The third attempt to steal Cuba away from Spain ended with its ringleaders captured, many executed, and the rest imprisoned until the Fillmore administration secured their release. The executions prompted a New Orleans mob to riot and attack the Spanish consulate. But another failure, going three for three now, only momentarily dampened enthusiasm for filibustering.
The filibusters and their friends had good reason to reason to hope for a more successful future. Franklin Pierce endorsed expansion in his inaugural address and once sworn in took steps to show he meant it as more than a sop to a powerful Democratic constituency. He put William L. Marcy of New York, Polk’s Secretary of War, in charge of the State Department. For Secretary of War, Pierce chose no less a Southern radical and expansionist than Jefferson Davis. He sent Edwin de Leon, one of the founders of the expansionist Young America movement, as consul-general to Egypt and John O’Sullivan, the man who coined the phrase Manifest Destiny and had raised sufficient money for Narciso López to earn himself an indictment under the Neutrality Act, as minister to Portugal. The latter two posts hardly put their occupants into the limelight, but the fact that Pierce went so far as to reward such conspicuous expansionists with even minor posts had to send a signal to their supporters that the administration stood with them.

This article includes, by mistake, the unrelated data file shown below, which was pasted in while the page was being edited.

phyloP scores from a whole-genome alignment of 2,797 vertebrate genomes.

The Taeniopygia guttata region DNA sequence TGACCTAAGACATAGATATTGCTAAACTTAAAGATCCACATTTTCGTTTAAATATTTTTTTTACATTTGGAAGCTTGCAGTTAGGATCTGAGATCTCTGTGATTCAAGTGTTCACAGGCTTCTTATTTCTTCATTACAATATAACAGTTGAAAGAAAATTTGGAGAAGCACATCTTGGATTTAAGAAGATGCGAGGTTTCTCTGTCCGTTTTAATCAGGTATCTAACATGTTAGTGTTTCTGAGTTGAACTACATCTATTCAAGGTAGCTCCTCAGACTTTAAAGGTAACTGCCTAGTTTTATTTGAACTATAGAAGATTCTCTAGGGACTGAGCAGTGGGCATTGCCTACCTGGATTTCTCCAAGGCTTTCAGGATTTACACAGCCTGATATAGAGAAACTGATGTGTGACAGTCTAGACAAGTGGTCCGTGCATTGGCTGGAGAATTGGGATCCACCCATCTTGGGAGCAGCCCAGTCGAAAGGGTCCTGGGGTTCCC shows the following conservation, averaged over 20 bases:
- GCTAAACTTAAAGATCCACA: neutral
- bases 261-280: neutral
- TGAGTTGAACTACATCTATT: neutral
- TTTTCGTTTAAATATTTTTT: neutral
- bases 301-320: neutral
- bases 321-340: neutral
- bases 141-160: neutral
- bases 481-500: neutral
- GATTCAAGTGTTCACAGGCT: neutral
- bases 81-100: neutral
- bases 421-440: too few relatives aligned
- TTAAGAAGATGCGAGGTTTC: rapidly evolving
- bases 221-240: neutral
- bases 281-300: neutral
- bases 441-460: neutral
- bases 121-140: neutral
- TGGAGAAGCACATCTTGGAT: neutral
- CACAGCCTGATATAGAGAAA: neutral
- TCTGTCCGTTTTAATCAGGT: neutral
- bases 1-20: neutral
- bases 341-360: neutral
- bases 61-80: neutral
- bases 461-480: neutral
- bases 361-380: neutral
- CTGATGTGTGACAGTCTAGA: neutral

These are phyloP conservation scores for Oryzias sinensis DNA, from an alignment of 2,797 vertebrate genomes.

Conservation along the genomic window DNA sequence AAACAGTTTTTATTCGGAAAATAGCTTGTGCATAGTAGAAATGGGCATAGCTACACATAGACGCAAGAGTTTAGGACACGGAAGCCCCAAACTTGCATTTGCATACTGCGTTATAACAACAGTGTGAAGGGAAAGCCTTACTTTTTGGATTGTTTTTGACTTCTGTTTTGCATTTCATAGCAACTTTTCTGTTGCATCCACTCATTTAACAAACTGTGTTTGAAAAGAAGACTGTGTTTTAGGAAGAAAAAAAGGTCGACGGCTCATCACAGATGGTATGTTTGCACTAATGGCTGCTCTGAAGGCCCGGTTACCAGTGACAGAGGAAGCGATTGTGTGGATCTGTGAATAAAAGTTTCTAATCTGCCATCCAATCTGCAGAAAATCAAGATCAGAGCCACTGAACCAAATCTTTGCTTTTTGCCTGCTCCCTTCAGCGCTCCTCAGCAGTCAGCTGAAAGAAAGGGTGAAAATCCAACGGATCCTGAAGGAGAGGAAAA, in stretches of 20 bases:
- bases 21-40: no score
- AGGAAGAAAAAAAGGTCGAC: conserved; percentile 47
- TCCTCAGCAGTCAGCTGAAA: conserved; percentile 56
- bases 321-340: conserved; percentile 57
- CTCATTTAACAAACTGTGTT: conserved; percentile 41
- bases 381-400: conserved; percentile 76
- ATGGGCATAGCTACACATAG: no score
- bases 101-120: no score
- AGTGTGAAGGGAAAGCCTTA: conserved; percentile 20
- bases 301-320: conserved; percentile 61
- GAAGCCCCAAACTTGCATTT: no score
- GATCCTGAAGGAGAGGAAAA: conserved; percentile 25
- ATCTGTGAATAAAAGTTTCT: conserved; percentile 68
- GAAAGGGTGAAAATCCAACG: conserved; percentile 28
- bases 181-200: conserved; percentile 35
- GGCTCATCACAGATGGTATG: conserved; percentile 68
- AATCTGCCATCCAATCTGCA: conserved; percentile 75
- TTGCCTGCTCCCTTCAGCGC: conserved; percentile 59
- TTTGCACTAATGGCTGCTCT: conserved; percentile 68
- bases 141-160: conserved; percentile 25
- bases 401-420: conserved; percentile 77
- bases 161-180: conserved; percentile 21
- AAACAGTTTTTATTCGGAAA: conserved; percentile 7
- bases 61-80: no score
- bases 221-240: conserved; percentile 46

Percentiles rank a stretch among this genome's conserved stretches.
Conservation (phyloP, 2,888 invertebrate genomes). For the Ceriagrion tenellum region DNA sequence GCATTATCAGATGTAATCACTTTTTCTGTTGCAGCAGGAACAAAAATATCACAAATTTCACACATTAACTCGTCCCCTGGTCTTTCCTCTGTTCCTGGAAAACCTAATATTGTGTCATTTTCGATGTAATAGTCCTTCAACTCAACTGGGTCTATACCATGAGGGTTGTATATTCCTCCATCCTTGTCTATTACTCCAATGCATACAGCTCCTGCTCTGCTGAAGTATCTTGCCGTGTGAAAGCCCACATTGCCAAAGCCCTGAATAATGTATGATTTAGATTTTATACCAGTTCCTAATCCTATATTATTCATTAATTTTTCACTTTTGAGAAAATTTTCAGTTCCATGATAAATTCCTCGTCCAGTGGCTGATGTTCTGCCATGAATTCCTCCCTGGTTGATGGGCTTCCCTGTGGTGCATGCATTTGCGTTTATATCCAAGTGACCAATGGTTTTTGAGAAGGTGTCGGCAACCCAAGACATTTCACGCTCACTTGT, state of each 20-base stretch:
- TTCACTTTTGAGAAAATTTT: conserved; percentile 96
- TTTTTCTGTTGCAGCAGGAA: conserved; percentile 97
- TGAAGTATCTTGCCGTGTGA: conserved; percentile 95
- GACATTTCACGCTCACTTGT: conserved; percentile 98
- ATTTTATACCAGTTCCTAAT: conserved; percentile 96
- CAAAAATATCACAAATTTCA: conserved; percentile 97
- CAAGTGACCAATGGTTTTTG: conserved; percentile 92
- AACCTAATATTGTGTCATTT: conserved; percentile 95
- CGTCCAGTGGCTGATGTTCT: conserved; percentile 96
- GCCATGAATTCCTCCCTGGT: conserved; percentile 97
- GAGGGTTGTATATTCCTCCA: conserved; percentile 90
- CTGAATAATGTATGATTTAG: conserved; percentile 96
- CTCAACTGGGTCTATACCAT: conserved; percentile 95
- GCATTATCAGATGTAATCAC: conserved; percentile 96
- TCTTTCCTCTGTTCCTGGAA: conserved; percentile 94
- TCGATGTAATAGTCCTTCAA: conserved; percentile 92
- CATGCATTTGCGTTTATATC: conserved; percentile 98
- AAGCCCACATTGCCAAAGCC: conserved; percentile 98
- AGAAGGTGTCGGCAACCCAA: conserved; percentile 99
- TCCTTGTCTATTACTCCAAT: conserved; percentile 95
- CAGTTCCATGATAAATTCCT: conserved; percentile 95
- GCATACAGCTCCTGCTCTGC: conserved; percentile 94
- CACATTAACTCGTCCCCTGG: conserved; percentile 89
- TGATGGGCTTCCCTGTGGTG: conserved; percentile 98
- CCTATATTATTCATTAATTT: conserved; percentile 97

Looking at the Pierce administration through Spanish eyes, however, meant looking at Pierre Soulé. The French exiled Soulé from his native land for his revolutionary politics, let him back in, and then imprisoned him for continuing on his previous course. Soulé escaped and came at length to Louisiana. Somewhere along that path he improbably combined European revolutionary radicalism with an abiding love for slavery. In dispatching him to Madrid, Pierce sent a man who spent his time in the Senate eulogizing Narciso López. When he departed from New York, a junta of expatriate Cubans sung his praises.
His politics alone made Soulé a poor fit for the Madrid post. His temperament ill-suited him to any diplomatic position. Soulé’s diplomatic career involved wounding the French Ambassador in a duel on account of a third party commenting on his wife’s cleavage. When Cuban authorities seized the Black Warrior, an American ship docked at Havana, he exceeded his instructions to protest by delivering a forty-eight hour ultimatum. The Spanish ignored it. Within four months, Soulé had involved himself with Spanish revolutionaries to the point that the government thought he paid them. Soulé reported back to Marcy that those revolutionaries promised to hand over Cuba in exchange for $300,000.
Did the Pierce administration actually support all of this? Leaving aside that one could not expect an ambassador to require instruction on avoiding duelling with his peers and so one can hardly fault Washington for neglecting the point, Soulé arrived with instructions forbidding him from negotiating for Cuba’s purchase. Pierce, like Polk before him, certainly knew the Spanish had no interest in selling. But ruling out a purchase did not exclude the possibility of acquiring Cuba through other means. Soulé knew that the administration preferred that Cuba either stage a Texas-style revolution or have one staged for it.